It was the biggest surprise actually for us. Being accepted in the first place was a huge surprise because the film is 30 minutes and nonlinear. Let alone winning a Golden Bear… The first thing that we felt was the wave of happiness that this news created back home. As soon as we got the Golden Bear, the news spread very fast in Lebanon and in the region; minor good news in the middle of the multi-crisis that the country and region are going through currently. This made us very happy. We also were thrilled that the trust that was given to us by the powerful crew we had the chance to work with, and the producers Dewberries Films and La Biennale de Lyon, led to something fruitful.

Besides, on a personal scale, this is our first short film, and the first festival we have attended. Therefore, this first prize is a huge boost of energy for us to continue working on our ongoing film projects that are on the way. We also gave our Golden Bear a name and flew it with us back home where our mother is taking care of it now. It’s the first Golden Bear to enter Lebanon. We had to spoil it.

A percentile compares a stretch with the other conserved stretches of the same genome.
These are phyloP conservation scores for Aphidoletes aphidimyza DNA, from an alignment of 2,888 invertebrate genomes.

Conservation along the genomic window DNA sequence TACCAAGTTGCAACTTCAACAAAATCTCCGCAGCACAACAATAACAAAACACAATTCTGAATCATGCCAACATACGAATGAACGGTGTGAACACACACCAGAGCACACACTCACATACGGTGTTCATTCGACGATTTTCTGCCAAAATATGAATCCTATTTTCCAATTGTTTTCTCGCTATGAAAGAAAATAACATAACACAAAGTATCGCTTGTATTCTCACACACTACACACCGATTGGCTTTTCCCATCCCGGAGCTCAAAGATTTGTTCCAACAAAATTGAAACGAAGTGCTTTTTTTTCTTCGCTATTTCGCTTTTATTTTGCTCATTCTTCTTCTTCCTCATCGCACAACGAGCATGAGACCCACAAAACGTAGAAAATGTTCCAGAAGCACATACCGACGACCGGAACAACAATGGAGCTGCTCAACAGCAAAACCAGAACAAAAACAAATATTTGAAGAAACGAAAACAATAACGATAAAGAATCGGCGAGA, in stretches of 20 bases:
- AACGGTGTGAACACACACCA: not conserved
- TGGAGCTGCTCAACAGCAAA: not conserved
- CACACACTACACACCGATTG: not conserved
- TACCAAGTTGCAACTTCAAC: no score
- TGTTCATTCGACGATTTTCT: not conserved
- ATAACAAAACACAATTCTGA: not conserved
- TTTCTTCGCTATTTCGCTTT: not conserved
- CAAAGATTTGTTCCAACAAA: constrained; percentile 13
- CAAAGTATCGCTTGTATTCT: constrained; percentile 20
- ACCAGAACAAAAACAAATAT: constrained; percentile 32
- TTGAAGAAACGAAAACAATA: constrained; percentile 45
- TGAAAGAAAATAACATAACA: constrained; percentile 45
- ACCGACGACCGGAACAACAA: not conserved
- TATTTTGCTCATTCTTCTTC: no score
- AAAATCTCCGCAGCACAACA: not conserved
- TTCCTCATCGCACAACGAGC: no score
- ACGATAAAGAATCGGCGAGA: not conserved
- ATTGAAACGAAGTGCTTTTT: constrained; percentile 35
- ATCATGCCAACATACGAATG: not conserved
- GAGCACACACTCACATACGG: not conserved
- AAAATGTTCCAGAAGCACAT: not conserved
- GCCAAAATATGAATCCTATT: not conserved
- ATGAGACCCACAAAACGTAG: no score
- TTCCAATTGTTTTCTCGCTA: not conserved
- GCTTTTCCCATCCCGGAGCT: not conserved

What are you working on next?

Together we are working on a feature political documentary called Slow Burn. We are also developing individual projects. Noel is currently writing her live action film Un An and developing an animated short film Seven Mountains and Seven Seas, a film on migration based on a story by Emily Nasrallah, grantee of the DFI Production Fund. Michelle has been researching and developing her first live action feature film Amara since 2021 with a grant from the CNC. The story happens entirely in Lebanon. She’s also working on her first animated feature film for adults Ouzkourini that has been supported by several writing and co-production programs. In parallel with all those projects, we will always keep on creating our political music videos that we have been doing for 10 years now.